Soybeans© U. Kropf
On the Lindenhof test field, the Faculty of Agriculture plants soybeans

Soybean attracted by warmth

Created by Joachim Kläschen

While the world stage is still debating the extent of the impact of climate change, it is clear that Schleswig-Holstein will definitely become warmer and drier. Rising temperatures and increasingly prolonged droughts are a concern for farmers. However, soybeans could make better use of warmer temperatures compared to, for example, summer grains, and could even thrive as a nitrogen-fixing legume without fertilization.

"For twelve years now, we have been cultivating new cultivated varieties of soybean on the Lindenhof experimental field in collaboration with the State Seed Breeding Institute at the University of Hohenheim and other breeders," explains Prof Dr Ute Kropf from the Department of Agricultural Economics at the University of Applied Sciences Kiel. Normally, due to their high temperature requirements, soybeans grow primarily in Brazil, the USA, and Argentina, which account for 80 percent of global soybean production.

"These beans like it warm," says Kropf. "The soybeans we cultivate on the experimental field require a soil temperature of at least ten degrees. This is why soybeans here in the northern region cannot be sown until the beginning of May at the earliest." Native candidates are more tolerant, Kropf explains: "The local field bean can be sown as early as March in cold ground which is still only two degrees." With the late May sowing, the accumulated heat sum only reaches threshing maturity under favourable weather conditions—and only for soybean varieties which mature early.

A tractor in a field©U. Kropf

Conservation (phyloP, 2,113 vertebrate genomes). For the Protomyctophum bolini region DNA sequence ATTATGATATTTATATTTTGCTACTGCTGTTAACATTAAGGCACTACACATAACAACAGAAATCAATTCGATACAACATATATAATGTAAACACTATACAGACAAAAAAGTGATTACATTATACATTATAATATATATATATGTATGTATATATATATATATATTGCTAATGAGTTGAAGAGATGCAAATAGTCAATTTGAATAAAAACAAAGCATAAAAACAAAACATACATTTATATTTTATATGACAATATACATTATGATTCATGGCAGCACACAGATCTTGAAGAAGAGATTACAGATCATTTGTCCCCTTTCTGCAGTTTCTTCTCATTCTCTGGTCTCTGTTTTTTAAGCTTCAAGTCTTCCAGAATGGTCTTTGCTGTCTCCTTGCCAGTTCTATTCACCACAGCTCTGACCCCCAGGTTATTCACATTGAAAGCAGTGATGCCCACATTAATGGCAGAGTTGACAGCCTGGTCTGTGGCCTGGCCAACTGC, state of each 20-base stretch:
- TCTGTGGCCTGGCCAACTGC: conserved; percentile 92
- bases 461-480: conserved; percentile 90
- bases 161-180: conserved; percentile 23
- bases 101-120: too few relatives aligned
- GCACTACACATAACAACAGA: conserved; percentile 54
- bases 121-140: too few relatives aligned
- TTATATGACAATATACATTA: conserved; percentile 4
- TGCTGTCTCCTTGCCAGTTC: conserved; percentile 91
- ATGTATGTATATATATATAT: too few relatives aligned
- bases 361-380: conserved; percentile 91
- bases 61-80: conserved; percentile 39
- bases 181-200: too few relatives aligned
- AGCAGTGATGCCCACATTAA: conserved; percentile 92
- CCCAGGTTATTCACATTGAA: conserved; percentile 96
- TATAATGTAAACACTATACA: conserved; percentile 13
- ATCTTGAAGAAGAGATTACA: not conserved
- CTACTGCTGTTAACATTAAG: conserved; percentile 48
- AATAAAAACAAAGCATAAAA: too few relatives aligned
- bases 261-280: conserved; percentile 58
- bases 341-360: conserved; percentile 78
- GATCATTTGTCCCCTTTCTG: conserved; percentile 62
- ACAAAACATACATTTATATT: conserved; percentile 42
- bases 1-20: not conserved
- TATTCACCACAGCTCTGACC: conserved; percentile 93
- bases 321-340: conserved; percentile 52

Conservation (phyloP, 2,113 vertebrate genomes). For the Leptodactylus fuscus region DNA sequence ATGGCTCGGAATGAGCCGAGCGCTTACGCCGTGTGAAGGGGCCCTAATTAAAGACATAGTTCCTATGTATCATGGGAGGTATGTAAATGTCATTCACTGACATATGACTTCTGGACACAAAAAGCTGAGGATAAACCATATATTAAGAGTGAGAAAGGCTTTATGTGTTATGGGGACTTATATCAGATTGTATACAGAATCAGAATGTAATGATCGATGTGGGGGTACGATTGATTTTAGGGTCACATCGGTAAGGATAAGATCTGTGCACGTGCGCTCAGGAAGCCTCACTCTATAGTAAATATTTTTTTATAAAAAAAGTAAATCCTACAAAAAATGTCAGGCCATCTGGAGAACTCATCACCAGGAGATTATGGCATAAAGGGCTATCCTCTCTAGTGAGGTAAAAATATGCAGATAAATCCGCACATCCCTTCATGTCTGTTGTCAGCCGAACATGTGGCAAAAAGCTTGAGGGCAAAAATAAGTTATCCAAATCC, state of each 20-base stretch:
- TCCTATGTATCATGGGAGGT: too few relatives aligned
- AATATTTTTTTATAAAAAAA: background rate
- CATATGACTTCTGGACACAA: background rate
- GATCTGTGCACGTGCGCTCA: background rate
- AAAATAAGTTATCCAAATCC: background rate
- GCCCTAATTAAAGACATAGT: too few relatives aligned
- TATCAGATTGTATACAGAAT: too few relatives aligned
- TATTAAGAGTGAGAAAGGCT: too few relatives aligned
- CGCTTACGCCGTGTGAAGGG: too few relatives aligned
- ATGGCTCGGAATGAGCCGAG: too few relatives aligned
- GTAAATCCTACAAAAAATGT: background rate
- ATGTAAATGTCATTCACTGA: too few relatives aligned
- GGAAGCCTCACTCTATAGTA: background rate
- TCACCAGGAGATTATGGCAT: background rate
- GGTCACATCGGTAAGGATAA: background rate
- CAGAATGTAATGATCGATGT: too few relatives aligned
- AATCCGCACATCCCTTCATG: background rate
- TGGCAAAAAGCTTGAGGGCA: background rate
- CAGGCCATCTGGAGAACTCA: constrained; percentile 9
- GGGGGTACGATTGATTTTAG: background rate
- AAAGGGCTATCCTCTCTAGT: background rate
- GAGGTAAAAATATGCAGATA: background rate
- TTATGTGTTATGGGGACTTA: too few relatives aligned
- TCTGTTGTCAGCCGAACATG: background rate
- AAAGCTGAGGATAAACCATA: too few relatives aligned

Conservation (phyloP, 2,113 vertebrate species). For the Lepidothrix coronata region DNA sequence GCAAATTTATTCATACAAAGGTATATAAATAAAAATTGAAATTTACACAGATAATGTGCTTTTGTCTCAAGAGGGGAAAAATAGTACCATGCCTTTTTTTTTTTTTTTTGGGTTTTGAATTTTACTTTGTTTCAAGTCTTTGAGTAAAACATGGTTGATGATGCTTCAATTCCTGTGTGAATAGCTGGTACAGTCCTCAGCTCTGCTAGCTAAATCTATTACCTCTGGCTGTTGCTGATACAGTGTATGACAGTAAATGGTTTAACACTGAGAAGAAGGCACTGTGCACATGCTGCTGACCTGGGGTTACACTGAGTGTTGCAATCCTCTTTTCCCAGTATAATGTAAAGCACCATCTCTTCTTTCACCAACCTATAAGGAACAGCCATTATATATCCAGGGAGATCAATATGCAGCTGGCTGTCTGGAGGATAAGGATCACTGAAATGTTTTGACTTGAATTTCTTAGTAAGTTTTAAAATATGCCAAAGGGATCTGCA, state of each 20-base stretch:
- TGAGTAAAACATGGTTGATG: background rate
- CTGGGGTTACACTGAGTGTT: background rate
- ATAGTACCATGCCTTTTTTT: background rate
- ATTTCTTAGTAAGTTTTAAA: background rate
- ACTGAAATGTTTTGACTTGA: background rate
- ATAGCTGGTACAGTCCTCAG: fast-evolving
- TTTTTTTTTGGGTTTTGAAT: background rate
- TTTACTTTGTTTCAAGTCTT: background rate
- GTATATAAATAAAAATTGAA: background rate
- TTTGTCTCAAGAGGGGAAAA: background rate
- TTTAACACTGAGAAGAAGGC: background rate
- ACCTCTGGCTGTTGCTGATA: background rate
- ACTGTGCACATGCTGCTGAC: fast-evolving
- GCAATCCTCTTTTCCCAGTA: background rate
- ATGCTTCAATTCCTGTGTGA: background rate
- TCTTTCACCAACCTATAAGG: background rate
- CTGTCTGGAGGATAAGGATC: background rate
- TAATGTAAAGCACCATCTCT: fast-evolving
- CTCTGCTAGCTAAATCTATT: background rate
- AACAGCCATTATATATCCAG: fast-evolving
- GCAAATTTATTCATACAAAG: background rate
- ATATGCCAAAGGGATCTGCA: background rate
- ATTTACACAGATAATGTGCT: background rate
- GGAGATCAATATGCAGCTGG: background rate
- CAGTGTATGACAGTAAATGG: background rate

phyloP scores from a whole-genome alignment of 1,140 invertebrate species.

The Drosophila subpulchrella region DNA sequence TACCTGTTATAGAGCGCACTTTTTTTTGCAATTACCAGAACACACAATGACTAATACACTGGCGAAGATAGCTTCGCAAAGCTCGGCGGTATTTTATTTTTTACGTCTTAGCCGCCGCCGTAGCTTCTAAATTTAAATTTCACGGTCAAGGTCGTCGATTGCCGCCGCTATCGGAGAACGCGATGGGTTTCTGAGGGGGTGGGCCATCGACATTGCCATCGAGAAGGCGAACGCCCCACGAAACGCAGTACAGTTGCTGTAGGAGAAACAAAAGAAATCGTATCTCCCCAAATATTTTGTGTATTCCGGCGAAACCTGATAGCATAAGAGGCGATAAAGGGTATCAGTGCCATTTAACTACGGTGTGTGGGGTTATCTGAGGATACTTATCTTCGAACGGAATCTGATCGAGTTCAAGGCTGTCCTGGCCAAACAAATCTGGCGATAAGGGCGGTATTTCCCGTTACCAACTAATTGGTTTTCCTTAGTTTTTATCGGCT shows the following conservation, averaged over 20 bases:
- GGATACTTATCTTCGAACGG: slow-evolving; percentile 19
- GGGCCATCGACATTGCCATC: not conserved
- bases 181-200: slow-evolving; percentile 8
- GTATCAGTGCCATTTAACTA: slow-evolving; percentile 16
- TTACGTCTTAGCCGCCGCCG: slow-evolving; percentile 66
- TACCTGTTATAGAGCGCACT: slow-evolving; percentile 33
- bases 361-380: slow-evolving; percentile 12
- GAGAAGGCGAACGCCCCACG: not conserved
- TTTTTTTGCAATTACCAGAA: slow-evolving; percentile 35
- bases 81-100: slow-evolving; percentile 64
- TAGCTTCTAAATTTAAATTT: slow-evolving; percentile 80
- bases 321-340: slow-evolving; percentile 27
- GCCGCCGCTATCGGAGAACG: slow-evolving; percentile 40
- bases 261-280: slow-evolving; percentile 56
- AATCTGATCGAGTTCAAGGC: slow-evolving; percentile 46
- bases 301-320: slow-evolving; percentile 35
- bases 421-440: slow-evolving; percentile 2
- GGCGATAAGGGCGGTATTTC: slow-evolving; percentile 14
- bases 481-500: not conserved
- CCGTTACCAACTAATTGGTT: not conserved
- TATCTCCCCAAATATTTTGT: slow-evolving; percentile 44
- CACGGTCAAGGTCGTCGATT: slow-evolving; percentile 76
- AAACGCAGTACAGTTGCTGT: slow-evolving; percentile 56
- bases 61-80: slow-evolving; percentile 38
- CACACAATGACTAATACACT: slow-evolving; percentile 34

In October, Werner Banck drives the mulcher over the test field with the unripe soybeans.

"In the twelve years of our test cultivation, we have only been able to harvest three crops with a yield between 10 and 20 dt/ha," the professor concludes. However, she admits that on warmer sites in southern Germany, the situation is quite different. "In suitable locations in Germany, the yield is between 30 and 50 dt/ha." Accordingly, the goal is to create soybean varieties through breeding that can be harvested in the northern regions. Kropf is certain, however, that "it will take at least another 10 years to achieve this with conventional methods,". At least for soybean cultivation, climate change is a favourable factor.

Soybean cultivation would indeed be attractive for farmers, as the demand for locally grown soy from genetically unmodified organisms is steadily increasing, especially in human nutrition. One of the reasons is that soy contains more than 40 percent protein in the seed and thus a higher protein content than locally established field beans, which only have 30 percent. Additionally, soy provides nearly 20 percent oil. "Accordingly, the goal is to further advance soybean cultivation in Central Europe northwards. But this can only be achieved in the medium term through the breeding of cold-tolerant varieties," the professor concludes.

© Fachhochschule Kiel